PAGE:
O'Connor, K. F.; Batchelor, G. W.; Davison, J. J.

    Book
    Lincoln University

    Published by Centre for Resource Management for Tussock Grasslands and Mountain Lands Institute Lincoln College, New Zealand, September 1982.

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  • The Resources of Lake Wanaka

    Robertson, B. T.; Blair, I. D.

    Book
    Lincoln University

    Published for the Guardians of Lake Wanaka by Tussock Grasslands & Mountain Lands Institute, Lincoln College.

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  • Mangarevan Archaeology: Interpretations using new data and 40 year old excavations to establish a sequence from 1200 to 1900 AD

    Green, Roger C.; Weisler, Marshall I. (2000-11)

    Book
    University of Otago

    An unpublished archaeological sequence supported by information from six sites excavated in the Mangarevan group in 1959 is presented in the context of additional data and current interpretations of the prehistory of southeastern Polynesia. The sequence covers the period from ca. 1200 ad to the time of early 19th century contact with Europeans, with its dating enhanced by four new radiocarbon age determinations plus four previous ones, all on samples collected in 1959. More recent information from archaeological investigations on nearby Pitcairn and Henderson islands, showing they formed part of a long-term interaction sphere with Mangareva, indicate that while the early part of the Mangareva sequence from ca. 800 to 1200 ad remains unexplored through excava- tion, buried deposits for this interval probably exist within Rikitea village on the main island of the group. An 800 ad settlement for Mangareva is consistent with a similar age and origin for the first inhabitants of Easter Island, as aspects of the 13th century assemblages from both places still remain quite comparable in style and function.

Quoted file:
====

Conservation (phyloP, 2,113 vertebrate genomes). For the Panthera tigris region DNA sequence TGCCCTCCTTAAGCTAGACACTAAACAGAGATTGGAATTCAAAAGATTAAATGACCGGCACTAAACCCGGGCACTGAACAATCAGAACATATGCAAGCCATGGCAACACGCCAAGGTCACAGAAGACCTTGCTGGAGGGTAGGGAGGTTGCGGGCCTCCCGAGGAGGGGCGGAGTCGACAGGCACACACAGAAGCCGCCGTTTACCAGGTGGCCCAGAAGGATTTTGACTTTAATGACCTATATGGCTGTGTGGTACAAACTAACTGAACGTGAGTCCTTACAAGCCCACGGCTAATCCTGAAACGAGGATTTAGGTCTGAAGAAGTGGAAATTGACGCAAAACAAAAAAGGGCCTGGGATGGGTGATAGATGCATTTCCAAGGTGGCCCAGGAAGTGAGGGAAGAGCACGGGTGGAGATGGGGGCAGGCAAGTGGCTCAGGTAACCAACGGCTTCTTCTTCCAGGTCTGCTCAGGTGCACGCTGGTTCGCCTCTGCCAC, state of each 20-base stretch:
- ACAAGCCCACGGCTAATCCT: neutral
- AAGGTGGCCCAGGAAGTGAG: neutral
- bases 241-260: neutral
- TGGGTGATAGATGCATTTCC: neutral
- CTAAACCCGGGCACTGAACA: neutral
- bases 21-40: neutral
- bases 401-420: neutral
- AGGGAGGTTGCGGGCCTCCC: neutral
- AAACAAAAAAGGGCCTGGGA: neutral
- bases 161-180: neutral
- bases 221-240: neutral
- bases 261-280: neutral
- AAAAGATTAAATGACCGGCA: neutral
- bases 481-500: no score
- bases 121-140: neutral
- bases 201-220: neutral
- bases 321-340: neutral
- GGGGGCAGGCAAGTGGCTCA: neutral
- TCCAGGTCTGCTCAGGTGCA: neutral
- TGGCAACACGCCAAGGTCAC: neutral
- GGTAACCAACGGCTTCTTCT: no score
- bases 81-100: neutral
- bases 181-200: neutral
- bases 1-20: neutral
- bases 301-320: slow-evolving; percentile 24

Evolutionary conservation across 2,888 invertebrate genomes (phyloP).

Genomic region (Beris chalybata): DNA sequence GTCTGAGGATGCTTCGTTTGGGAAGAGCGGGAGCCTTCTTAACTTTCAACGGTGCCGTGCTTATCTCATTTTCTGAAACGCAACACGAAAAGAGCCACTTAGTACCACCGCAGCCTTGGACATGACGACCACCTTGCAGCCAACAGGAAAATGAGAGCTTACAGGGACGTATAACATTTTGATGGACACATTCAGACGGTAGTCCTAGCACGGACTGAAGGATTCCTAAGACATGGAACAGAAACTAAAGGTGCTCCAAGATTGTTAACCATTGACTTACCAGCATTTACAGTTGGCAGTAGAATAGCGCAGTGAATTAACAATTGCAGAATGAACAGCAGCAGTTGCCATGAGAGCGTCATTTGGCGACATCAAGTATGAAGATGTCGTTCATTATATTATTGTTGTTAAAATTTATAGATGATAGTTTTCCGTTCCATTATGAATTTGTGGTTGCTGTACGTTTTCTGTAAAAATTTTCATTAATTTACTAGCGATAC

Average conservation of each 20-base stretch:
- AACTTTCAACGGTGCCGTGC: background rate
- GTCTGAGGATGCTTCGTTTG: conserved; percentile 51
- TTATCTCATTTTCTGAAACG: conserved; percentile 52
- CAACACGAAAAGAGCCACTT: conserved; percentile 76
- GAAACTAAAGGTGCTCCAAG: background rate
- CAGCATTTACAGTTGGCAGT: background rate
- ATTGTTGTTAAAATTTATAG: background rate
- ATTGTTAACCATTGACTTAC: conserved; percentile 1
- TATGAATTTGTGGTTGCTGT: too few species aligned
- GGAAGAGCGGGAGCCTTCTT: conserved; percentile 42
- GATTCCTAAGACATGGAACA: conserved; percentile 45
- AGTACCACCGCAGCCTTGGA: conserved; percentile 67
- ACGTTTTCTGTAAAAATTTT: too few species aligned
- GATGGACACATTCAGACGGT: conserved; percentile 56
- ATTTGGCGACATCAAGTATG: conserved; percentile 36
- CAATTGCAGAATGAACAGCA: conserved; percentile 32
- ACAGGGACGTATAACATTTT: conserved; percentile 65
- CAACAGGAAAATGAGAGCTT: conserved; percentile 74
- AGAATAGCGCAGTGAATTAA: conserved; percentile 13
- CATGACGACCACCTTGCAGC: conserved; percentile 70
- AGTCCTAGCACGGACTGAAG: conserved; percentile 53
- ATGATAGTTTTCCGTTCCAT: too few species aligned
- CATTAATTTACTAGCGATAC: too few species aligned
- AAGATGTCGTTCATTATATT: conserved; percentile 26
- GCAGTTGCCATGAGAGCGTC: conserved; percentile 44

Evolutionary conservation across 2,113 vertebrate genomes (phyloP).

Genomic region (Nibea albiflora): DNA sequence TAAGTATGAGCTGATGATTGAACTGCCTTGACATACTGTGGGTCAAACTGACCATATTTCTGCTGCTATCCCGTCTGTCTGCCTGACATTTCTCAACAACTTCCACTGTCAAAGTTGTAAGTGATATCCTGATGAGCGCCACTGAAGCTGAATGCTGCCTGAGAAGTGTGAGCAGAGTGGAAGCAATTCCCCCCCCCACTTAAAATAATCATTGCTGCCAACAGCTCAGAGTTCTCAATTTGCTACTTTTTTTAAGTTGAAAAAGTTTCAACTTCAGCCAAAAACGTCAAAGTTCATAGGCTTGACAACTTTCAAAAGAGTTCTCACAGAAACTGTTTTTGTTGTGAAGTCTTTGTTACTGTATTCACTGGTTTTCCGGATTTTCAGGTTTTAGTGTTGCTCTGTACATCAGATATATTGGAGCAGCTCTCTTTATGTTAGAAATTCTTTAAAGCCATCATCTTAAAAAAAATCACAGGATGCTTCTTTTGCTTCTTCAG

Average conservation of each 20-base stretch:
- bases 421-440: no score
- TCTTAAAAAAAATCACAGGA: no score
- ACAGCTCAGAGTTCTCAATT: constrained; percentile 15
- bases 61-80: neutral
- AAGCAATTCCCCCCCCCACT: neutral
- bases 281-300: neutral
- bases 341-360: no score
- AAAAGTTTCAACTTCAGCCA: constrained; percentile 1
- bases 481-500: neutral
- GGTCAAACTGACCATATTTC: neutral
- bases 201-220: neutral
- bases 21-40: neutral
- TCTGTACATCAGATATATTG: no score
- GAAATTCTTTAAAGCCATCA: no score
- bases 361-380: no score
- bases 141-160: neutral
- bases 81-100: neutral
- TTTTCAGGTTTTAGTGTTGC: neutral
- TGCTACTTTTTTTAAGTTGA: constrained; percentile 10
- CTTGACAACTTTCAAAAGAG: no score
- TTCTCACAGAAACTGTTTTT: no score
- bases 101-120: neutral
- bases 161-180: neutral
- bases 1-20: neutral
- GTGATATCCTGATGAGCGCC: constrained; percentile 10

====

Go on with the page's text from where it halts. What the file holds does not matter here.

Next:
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  • Su’ena: Five Hundred Years of Interaction in the Eastern Triangle, Solomon Islands

    Walter, Richard; Green, Roger C. (2011)

    Book
    University of Otago

    Peer Reviewed

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  • Pacific Archaeology: Documenting the Past 50,000 Years

    (2013)

    Book
    University of Otago

    Peer Reviewed